Andrew Napolitano on How the Feds Bungled the Ali Saleh al-Marri Case


Ali Saleh al-Marri is a convicted conspirator who entered the United States before 9/11 in order to create a sleeper cell here. When the feds woke from their slumber on 9/11, they wisely began to search immigration records for persons who came here with no discernible purpose from places known to spawn terrorist groups and who had overstayed their visas. Al-Marri was one such person. The feds arrested him, originally on the visa violation, and then, after connecting the dots, on a series of conspiracies to aid terrorist organizations here and elsewhere. But while he was being held in federal custody, al-Marri was kidnapped by U.S. military officials purporting to possess the lawful authority to seize him, authorized by President George W. Bush himself, as an "enemy combatant."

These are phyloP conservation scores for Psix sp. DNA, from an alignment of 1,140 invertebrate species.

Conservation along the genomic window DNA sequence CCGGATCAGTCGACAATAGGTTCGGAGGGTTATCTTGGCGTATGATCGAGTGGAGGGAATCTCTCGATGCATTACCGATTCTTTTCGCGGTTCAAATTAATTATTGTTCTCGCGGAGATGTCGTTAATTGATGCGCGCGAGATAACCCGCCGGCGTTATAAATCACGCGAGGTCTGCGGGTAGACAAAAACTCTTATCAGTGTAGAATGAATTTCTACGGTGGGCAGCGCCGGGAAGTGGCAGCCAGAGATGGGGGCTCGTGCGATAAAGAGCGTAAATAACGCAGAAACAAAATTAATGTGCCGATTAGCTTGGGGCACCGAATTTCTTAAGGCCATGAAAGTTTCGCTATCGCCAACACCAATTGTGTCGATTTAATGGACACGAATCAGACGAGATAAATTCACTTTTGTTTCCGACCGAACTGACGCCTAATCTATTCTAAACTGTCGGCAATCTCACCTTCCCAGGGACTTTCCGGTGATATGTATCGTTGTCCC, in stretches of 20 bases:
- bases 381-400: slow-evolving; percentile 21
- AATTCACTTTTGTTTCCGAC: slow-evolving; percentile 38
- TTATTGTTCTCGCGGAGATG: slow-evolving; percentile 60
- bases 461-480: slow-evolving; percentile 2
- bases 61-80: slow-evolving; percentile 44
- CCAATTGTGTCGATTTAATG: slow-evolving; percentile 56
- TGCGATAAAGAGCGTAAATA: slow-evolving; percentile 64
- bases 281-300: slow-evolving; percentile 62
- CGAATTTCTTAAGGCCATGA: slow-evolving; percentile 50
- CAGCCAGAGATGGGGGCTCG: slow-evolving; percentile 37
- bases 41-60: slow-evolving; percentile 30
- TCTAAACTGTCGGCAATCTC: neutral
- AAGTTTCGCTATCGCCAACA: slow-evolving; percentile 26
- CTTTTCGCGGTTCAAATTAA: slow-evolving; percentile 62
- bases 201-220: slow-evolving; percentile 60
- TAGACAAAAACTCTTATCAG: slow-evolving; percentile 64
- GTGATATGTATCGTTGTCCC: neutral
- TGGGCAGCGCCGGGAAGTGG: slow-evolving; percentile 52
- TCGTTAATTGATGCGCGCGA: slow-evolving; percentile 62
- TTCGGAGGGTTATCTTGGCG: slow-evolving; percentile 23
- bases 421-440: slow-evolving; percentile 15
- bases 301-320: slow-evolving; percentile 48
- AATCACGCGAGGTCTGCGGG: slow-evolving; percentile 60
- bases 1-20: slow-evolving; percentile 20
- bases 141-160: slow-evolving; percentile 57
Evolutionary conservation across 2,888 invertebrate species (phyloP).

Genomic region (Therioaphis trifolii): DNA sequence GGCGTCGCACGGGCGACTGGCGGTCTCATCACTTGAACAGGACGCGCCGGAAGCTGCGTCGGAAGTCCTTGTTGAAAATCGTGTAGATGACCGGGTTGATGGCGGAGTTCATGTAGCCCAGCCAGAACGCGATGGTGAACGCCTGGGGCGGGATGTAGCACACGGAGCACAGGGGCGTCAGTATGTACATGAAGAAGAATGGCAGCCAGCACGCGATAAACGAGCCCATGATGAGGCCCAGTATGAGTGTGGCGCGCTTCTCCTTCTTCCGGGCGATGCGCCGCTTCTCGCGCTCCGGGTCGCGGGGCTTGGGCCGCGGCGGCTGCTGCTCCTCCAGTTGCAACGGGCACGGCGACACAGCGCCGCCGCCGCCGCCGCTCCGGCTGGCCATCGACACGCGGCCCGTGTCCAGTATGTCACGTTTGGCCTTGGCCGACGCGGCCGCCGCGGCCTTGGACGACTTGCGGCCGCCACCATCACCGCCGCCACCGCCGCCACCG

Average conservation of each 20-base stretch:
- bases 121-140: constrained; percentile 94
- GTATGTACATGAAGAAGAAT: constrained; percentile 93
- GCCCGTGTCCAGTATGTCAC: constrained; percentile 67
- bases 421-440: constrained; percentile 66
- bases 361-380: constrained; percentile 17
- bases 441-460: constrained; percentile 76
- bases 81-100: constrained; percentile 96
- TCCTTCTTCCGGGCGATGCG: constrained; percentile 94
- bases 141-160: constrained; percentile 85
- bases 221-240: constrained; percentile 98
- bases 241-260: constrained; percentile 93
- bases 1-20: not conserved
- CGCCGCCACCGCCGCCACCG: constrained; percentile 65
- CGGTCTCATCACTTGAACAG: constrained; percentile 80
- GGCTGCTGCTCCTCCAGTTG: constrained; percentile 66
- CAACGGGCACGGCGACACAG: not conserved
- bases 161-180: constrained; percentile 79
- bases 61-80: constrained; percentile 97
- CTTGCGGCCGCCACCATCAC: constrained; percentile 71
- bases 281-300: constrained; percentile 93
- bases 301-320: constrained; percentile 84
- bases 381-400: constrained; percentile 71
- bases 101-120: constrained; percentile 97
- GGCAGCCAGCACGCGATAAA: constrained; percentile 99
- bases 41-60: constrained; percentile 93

Al-Marri is in the news this week because he was recently released from a federal prison and returned to his native Qatar. He was involved in a prisoner swap for an innocent American couple wrongfully imprisoned there. The release of al-Marri has the neocons accusing President Obama of "letting free a known terrorist." But the feds shot themselves in the foot on this al-Marri case, writes Andrew Napolitano. They had much evidence against him. They needn't have kept him naked, blindfolded, shackled and wearing earplugs for months. He should have been prosecuted aggressively and humanely in a federal court.